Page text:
The reduced production so far has been offset by the significant amount of meat that was in cold storage, said Glynn Tonsor, an agricultural economist at Kansas State University. Producers are also working to shift meat that would have gone to now-closed restaurants over to grocery stores.
Whether shoppers start to see more empty shelves or higher prices will depend on how many plants close and for how long.
At least half -dozen plants have closed temporarily, but that’s across the pork, chicken and beef sectors, and Tonsor said the industry can manage for now.
“You could shut multiple plants down for a day or two, and we’ve got wiggle room to handle that,” said Tonsor. “But if you took four or five of those big plants … and they had to be down for two weeks, then you’ve got a game changer.”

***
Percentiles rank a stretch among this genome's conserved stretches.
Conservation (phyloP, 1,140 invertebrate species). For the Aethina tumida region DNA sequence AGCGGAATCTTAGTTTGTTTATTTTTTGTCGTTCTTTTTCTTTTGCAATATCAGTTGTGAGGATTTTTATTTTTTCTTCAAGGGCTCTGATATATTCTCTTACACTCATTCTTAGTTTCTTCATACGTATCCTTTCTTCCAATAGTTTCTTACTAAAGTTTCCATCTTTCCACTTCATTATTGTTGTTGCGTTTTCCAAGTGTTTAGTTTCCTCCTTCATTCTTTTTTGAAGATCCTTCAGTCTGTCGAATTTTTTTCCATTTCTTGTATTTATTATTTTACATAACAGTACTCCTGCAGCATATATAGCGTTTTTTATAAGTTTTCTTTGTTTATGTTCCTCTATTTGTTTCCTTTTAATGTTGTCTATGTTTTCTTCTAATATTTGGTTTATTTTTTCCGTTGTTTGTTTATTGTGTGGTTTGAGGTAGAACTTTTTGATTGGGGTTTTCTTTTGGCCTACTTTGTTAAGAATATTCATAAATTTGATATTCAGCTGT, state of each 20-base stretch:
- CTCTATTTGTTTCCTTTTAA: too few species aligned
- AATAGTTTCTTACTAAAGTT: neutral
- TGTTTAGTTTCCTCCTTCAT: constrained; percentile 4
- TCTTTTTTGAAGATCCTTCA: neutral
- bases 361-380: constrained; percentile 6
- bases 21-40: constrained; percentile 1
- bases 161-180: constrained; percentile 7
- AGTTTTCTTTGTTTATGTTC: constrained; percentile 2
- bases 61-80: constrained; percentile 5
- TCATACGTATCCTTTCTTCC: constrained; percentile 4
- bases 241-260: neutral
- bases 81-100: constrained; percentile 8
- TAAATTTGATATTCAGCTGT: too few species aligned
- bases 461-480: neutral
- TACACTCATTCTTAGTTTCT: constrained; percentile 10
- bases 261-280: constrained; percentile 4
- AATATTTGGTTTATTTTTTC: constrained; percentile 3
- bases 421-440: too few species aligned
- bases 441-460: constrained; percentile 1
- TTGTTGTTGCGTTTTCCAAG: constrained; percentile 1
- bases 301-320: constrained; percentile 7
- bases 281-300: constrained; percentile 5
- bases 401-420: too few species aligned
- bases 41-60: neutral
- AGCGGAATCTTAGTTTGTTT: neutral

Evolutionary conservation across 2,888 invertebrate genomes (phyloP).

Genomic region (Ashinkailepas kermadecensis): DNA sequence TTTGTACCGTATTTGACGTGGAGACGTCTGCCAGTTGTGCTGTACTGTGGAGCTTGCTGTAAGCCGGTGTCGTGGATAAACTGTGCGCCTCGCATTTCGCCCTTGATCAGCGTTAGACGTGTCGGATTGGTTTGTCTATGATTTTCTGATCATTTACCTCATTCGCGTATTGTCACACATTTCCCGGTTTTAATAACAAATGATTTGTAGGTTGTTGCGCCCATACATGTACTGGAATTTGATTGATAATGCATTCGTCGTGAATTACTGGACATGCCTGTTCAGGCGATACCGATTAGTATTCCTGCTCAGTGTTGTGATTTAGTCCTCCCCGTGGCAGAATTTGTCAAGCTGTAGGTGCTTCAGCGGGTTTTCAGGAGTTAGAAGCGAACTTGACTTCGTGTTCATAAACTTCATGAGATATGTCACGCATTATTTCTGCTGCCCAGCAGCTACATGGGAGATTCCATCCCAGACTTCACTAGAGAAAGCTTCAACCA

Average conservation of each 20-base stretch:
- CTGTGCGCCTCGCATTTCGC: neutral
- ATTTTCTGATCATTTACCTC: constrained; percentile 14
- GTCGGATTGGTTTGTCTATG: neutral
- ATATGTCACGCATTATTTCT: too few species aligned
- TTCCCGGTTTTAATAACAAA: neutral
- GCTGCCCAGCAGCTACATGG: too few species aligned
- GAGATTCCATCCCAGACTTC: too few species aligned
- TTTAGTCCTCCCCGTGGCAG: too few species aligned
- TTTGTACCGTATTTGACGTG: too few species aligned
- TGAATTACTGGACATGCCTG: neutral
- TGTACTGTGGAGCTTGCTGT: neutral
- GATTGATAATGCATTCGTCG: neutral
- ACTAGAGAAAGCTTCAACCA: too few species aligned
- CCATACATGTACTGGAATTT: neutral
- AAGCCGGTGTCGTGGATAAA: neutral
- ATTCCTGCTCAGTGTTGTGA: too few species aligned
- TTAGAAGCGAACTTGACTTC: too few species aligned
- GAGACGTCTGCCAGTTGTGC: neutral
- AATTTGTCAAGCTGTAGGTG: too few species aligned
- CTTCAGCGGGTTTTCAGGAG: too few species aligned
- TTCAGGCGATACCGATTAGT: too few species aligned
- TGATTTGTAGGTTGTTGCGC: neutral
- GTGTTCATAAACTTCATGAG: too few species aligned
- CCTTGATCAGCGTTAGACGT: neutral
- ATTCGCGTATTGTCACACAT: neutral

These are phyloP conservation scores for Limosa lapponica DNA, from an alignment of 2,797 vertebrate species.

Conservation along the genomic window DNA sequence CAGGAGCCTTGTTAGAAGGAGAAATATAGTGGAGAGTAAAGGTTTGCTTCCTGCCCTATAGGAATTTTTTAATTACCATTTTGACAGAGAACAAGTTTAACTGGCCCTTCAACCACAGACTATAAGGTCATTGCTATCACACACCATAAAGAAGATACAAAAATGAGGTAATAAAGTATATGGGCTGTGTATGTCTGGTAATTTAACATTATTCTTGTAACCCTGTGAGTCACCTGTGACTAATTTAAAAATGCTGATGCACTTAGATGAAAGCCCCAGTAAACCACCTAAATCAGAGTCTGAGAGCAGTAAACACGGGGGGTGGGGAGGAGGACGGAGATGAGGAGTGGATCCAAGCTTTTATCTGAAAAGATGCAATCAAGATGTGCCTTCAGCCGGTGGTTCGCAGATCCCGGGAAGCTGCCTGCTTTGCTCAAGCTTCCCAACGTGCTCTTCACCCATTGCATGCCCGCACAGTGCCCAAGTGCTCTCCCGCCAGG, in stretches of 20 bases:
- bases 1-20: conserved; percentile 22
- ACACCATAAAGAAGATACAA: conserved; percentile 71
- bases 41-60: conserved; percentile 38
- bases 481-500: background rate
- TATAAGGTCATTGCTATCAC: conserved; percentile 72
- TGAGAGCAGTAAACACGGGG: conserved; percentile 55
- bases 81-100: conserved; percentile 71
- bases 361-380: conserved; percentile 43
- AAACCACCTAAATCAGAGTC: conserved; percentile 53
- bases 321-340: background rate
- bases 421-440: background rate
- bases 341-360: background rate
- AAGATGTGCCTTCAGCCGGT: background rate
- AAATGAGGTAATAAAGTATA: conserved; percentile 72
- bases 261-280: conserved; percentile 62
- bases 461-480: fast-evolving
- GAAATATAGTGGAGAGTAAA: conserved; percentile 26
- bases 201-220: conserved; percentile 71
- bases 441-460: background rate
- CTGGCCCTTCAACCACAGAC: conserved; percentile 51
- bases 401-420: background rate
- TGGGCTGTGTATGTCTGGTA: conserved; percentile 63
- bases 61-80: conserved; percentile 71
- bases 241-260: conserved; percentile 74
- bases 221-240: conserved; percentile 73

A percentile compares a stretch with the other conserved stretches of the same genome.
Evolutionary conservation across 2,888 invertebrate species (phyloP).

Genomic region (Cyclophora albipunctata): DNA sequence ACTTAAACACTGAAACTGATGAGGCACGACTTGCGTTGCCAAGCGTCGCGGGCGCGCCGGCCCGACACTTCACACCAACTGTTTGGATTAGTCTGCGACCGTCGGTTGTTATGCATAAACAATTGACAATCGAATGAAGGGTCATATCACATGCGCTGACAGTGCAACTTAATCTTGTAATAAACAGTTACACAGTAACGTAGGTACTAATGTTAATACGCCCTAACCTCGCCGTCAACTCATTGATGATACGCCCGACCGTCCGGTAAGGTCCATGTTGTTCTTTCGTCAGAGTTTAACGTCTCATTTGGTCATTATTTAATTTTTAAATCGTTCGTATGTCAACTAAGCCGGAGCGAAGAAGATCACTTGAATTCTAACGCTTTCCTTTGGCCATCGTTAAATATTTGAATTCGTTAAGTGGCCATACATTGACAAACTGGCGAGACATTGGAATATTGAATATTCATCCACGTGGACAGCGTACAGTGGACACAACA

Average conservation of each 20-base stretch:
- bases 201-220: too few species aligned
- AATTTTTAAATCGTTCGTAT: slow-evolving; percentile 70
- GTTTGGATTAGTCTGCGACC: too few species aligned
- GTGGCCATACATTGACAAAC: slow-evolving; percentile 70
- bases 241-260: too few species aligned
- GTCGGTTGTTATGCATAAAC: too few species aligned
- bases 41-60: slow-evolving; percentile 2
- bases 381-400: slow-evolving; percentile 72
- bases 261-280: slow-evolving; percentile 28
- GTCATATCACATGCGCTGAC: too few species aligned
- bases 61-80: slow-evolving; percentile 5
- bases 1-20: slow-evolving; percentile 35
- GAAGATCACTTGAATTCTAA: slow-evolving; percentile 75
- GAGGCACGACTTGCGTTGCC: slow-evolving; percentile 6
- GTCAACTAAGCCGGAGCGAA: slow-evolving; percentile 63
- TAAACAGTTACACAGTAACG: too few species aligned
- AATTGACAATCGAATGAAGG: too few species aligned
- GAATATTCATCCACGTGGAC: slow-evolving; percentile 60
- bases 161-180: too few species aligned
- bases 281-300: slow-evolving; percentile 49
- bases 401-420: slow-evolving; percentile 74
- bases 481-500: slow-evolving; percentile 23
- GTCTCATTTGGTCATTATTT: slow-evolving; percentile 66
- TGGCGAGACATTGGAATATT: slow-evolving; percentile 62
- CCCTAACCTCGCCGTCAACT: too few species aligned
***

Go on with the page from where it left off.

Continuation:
Still, the reduced meat-processing capacity is already driving down the prices farmers and ranchers receive for cattle, hogs and chickens.
“It’s like people on an escalator. Stopping the pork chain at the top of an escalator is just going to cause all sorts of tragedy and disaster all the way back up the system,” said Dermot Hayes, professor of economics and finance at Iowa State University.
Farmers are being forced to kill baby pigs because the space in the barns where they were supposed to go is still filled by the pigs that should have been slaughtered last week, Hayes said. The meat from those baby pigs cannot be sold.